New Zealand firm wins radical bio-fuel deal with air industry
New Zealand bio-fuel pioneer, LanzaTech, has landed a multi-million dollar project with airline Virgin Atlantic and plane manufacturer Boeing. While the first ethanol plants are to be built in New Zealand, contracts have also been signed for factories in China and India.
Britain’s Virgin Atlantic Airline made a high-profile announcement last week that it had signed up LanzaTech and Swedish Biofuels of Stockholm for a new fuel production process that recycles waste gases, such as those emitted by blast furnaces, coke ovens and BOF (basic oxygen furnace).
These waste emissions would otherwise be oxidized further to carbon dioxide and released into the atmosphere.
The LanzaTech technology captures and ferments carbon monoxide-containing waste gases into low-cost ethanol from industrial steel production and the Swedish Biofuels technology then chemically converts the resulting ethanol into a synthetic jet fuel.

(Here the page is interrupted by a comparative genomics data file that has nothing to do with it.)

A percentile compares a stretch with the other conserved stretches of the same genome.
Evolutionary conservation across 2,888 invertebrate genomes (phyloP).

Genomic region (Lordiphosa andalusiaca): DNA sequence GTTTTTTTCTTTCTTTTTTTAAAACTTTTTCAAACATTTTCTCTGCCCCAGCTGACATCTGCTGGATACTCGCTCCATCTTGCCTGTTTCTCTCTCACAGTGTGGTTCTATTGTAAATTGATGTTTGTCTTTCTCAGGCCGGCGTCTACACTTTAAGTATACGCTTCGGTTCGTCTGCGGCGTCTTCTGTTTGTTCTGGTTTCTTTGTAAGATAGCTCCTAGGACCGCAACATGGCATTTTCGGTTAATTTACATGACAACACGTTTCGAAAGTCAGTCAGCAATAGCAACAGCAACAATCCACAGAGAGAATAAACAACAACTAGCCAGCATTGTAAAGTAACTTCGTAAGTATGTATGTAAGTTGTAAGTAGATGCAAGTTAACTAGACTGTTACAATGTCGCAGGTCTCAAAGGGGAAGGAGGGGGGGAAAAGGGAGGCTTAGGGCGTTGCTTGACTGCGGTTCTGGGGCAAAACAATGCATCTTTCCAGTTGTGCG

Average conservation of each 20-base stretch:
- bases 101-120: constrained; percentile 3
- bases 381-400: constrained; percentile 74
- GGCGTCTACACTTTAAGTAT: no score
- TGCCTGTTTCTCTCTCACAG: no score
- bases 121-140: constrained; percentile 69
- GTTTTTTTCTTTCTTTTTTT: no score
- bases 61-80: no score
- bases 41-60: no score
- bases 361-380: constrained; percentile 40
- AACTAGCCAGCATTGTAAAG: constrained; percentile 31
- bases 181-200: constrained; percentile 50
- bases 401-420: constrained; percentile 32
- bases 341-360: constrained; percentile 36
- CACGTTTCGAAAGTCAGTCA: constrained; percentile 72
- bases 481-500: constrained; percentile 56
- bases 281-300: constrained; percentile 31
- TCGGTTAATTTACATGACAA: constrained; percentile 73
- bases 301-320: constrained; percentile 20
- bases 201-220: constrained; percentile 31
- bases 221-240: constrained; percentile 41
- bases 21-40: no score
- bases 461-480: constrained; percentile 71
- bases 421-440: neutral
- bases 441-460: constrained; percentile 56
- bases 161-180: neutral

The technology is currently being piloted in New Zealand, but a larger demonstration facility is expected to be opened in Shanghai later this year.
According to Virgin it will start using the bio-fuel made in China and India by 2013 for flights from Shanghai and Delhi to London. It believes that the new technology will exceed the airline's 30 percent carbon reduction per passenger kilometre plan by 2020.